Week 9

There Is No Ending

I started my last day at Watphachi School with the same exhausted, nonchalant feeling that I have had for this entire week so far. I ended it not wanting to leave.

Once again I didn’t have any proper lessons – Bubpha went to yet another school in the morning so I was left to my own devices with Prathom 1, which ended with me playing guitar whilst they all threw a ball around. After that the day was pretty much spent waiting for my leaving ceremony that was to take place in the afternoon. When it finally came time for that to happen I was directed into the school hall with all of the students following behind me, who then sat in rows representing their respective ages and classes.

Last week when Fern had asked me what my favourite type of flower was, I assumed it was because she had wanted to buy of bunch of them for me herself. When they entered nearly all of the students were holding a single red rose in their hands, and it became clear that she had been asking on behalf of the whole school.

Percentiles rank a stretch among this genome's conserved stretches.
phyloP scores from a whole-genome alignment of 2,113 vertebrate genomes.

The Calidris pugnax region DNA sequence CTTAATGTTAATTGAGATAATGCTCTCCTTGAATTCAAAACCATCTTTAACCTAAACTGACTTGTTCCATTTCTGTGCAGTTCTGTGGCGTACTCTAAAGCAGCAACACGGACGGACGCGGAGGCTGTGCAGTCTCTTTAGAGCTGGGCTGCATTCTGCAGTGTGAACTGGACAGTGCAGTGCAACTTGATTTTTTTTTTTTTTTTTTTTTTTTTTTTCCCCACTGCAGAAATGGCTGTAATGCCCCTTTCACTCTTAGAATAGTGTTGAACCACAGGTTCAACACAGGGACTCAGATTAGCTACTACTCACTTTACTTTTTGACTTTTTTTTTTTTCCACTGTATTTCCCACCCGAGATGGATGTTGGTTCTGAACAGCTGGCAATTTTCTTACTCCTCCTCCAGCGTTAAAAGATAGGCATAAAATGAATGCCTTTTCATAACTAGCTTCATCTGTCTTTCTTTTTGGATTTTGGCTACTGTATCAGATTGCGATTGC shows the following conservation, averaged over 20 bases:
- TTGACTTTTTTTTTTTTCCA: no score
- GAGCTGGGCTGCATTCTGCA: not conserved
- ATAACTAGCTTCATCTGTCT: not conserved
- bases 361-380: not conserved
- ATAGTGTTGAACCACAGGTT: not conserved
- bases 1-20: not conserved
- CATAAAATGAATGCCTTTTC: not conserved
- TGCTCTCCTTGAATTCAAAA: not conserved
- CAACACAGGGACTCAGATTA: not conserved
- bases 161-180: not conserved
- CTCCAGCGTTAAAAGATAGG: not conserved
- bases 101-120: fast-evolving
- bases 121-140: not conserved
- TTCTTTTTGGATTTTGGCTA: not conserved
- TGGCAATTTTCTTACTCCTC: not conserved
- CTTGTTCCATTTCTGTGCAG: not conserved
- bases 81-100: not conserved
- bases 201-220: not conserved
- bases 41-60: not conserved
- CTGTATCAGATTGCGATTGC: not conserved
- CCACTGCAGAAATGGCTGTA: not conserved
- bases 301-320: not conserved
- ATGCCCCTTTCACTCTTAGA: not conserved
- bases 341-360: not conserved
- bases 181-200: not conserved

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Before I got to find out what the relevance of this was, however, I was approached by Kru-Gel, one of the Thai language teachers, who handed me my parting gift from her; a wooden boat model. Add that to the list of things that will be near-impossible to pack.

She followed this by singing me and the rest of the room a traditional Thai song, which Bubpha joined in with on backing.

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piratepatrick - EditedAfter that I was sat at the front of the room whilst each class came up to me in groups for photos and to give me their flowers and cards. As the groups that came up got older their cards became better in design, and there were plenty of creative drawings of me with interesting attempts at spelling my name. Apparently there are at least two children who think that I look like a mashup of a pirate and a character from Dragonball Z, whilst another child simply referred to me as ‘Ben’ on their card. Whoever it was, I probably should have focused more on teaching them phonetic spelling.